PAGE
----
Antiquity of Indian Lunar Months

A seeker wrote…

“I seriously doubt whether the month names, Chaitra Vaishakh etc were actually in use in the days of Mahabharata or Ramayana events. Also, when did the nakshatras themselves get the names they now have? Is there any definitive time established for it? Mere mention of the month names is no proof. Maybe the month names were far later added by latter day editors to suit the seasons described in the original texts, according to month/season co-ordination then prevailing. But this is all conjecture.”

My Response:

Conjectures are good. They are like seeds or nets. Seeds may or may not germinate. And nets may or may not catch fish. But sow (the seeds) we must and throw (the net) we must.

It is ok to doubt, too.

We do not exactly know when Nakshatras themselves got the names they have now. We do know that the names have indeed changed over a period of time (Tishya & Pushya, Prosthapada and Bhadrapada, Mularbarhi and Mula, Bhaga and Phalguni and Arjuni,etc.)

It is also true that mere mention of the month names (Chaitra, Vaishakha, etc.) is no proof.

Still, it is amazing how much we can learn about our past history if we put our mind to it.

This seekers also wondered…

“What about the possibility that “months names were added far later by latter day editors to suit the seasons described in the original text, according to month/seaons co-ordination them prevailing?”

My Response:

Interpolation is always a possibility. Translation, transliteration and transposition errors are also trivially true things about all ancient writings.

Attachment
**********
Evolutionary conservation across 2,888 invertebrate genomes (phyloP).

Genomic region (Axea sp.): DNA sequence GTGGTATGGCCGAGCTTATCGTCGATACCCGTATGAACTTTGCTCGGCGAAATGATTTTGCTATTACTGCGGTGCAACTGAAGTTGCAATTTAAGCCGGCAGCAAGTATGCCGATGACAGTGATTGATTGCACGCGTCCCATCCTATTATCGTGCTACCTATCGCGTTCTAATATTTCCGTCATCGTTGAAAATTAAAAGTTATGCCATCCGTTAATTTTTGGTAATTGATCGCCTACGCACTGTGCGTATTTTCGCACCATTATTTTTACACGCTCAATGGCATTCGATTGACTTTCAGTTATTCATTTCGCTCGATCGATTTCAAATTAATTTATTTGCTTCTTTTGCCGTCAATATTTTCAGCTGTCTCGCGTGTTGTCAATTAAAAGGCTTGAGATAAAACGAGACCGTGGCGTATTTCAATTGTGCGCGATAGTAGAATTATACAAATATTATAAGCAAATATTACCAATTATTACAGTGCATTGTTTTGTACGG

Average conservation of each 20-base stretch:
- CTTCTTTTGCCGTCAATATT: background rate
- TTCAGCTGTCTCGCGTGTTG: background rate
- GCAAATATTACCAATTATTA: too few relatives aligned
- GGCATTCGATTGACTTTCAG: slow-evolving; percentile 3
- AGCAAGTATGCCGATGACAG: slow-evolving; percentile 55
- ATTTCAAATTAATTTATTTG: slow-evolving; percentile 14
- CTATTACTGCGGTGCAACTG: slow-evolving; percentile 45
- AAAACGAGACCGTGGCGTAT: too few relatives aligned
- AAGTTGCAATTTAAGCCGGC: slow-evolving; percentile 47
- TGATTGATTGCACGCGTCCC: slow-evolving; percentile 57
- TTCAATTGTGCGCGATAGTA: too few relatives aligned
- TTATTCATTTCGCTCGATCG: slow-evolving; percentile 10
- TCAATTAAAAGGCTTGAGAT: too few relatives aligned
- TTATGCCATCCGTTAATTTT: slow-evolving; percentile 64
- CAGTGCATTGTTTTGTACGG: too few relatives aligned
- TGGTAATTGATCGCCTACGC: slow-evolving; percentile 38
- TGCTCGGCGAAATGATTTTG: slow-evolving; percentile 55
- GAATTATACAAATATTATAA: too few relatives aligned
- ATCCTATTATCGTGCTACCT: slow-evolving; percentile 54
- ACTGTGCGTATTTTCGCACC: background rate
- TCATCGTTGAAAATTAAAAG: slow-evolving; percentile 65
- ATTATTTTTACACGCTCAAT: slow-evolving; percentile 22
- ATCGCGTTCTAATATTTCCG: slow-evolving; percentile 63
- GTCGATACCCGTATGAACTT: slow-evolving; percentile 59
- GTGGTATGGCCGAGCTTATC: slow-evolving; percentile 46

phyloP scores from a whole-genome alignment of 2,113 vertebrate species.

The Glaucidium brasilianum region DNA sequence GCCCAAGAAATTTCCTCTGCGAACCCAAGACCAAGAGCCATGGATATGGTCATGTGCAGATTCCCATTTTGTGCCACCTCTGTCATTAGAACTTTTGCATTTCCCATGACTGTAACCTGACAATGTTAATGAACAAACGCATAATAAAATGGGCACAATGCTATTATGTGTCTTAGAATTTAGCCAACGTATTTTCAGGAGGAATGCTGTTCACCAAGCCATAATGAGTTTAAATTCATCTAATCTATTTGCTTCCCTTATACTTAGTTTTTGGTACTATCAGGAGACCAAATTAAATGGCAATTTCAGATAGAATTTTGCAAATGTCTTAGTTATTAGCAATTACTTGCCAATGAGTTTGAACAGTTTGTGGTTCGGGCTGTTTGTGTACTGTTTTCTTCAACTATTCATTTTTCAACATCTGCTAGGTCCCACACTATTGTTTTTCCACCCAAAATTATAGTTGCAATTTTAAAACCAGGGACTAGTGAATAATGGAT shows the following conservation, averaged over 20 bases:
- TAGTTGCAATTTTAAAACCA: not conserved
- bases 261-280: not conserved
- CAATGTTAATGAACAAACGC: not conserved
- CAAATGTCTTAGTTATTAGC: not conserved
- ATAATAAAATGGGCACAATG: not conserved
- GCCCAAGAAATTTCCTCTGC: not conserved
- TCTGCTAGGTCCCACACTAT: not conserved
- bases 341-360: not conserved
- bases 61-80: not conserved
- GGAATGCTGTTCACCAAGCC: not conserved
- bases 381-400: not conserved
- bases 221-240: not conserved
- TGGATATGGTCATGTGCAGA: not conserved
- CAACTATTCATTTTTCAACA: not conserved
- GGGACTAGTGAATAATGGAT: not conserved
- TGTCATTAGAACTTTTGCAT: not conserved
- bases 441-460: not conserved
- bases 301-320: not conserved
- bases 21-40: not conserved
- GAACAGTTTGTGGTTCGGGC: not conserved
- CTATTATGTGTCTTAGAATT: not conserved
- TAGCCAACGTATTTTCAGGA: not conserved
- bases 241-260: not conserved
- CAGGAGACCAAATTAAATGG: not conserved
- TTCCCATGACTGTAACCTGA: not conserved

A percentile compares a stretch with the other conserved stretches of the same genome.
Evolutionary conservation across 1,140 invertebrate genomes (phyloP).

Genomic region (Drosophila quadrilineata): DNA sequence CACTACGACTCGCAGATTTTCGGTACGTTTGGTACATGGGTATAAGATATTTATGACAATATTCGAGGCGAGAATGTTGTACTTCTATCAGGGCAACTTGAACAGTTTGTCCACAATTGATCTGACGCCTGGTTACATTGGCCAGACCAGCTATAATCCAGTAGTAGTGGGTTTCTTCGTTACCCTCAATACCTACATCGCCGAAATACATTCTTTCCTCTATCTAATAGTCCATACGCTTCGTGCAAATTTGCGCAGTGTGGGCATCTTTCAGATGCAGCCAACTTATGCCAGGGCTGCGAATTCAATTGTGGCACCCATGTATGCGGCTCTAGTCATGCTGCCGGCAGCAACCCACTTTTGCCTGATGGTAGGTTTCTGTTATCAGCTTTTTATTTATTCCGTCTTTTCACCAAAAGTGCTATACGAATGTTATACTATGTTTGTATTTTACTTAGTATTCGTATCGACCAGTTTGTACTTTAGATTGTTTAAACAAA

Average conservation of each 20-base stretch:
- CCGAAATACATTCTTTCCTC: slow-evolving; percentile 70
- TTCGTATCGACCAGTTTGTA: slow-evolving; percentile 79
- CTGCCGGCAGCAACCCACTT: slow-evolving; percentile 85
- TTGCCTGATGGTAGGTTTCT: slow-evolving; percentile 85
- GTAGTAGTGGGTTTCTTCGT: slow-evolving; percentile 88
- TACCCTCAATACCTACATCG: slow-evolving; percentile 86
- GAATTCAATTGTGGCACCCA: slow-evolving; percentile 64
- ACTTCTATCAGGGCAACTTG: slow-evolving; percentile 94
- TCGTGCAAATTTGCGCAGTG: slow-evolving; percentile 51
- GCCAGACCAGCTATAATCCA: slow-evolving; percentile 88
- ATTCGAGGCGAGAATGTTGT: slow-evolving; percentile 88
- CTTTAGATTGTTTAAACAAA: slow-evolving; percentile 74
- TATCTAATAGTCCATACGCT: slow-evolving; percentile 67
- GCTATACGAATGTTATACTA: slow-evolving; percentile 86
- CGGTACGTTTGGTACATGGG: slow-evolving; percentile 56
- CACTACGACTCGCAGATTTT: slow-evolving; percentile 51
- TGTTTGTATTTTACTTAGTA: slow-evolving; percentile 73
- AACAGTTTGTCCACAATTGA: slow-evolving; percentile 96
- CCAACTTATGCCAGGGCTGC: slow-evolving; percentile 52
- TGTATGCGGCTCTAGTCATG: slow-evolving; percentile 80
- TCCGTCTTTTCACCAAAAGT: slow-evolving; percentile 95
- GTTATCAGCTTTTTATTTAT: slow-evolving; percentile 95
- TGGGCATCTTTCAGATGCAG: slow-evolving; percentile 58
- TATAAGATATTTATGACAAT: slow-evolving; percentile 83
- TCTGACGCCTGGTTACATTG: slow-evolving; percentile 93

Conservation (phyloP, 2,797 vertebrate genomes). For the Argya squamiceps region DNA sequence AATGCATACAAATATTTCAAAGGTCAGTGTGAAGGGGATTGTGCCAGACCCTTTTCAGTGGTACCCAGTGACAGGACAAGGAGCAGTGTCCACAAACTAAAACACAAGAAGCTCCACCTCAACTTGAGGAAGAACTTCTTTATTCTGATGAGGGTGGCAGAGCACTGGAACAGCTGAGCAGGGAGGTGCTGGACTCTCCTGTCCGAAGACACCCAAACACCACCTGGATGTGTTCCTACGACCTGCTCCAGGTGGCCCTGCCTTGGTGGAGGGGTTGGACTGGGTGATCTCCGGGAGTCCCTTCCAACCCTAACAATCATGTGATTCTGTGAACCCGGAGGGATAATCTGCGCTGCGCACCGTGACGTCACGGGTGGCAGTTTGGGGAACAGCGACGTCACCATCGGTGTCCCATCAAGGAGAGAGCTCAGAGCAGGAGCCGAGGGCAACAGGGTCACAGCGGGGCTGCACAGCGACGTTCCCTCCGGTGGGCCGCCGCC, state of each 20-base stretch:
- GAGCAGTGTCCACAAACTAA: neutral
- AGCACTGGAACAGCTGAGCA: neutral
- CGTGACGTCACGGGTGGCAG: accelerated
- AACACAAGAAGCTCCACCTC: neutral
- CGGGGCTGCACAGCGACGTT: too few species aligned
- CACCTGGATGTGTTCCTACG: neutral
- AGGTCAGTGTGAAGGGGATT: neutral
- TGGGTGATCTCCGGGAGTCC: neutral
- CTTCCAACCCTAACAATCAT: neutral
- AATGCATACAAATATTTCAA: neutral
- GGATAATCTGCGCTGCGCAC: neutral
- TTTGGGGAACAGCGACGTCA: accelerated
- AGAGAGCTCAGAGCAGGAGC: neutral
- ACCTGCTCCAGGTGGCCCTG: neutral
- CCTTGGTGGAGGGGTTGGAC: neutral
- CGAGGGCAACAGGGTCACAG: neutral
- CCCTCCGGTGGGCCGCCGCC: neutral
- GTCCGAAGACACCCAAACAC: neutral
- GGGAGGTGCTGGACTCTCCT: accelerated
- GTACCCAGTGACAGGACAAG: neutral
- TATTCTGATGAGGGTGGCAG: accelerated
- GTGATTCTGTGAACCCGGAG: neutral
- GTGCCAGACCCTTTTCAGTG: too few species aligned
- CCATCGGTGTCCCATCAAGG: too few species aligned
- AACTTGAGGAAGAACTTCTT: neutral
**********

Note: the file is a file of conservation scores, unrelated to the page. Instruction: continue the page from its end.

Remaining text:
Even then it is critical that one does not jump to ‘ready excuse’ of these errors or ‘hide behind’ these errors.

The seeker was proposing the above conjecture in the context of trying to solve a problem, in his own way. This is all welcome. All I would say is that there is no need for such a conjecture, at least in this case, since it would not solve the very problem this seeker is/was trying to solve. At least I do not see how it can be solved.

Frankly even if references to Indian lunar months are removed, the problem would still not go away. Of course I do not see a problem here, in fact what I see is a wonderful corroboration of Mahabharata references of seasons with that of my proposal (5561 BCE)….originally proposed by Dr. P V Vartak. Thanks to the precession of Equinoxes!

I would love to be wrong.

Indian lunar months are mentioned in Ramayana (12209 BCE) and Mahabharata (5561 BCE). Indian Solar months are also mentioned (e.g. Taittiriya Samhita).


5 thoughts on “Antiquity of Indian Lunar Months

    • Yashodhan,

      Rig-Veda has decent amount of astronomy information (not necessarily observations). Of course my knowledge of RigVeda is meager. Interpretation of astronomy observations (from Rigveda) necessitates too many external assumptions, which makes it difficult, if not impossible, to employ them in dating RigVeda.

      For a relative chronology (AND ONLY RELATIVE CHRONOLOGY) works of Shri Shrikant Talageri are excellent.

      All I can say is that the lower bound (latest) on most of, if not all, Rigveda is same as and before the timing of Mahabharata.

      Dr. P V Vartak has dated many of the references from RigVeda. The work at times is speculative…so take it with a grain of salt, or do your own research/criticism. Having said that, his work is very original, VERY!, and IMPRESSIVE.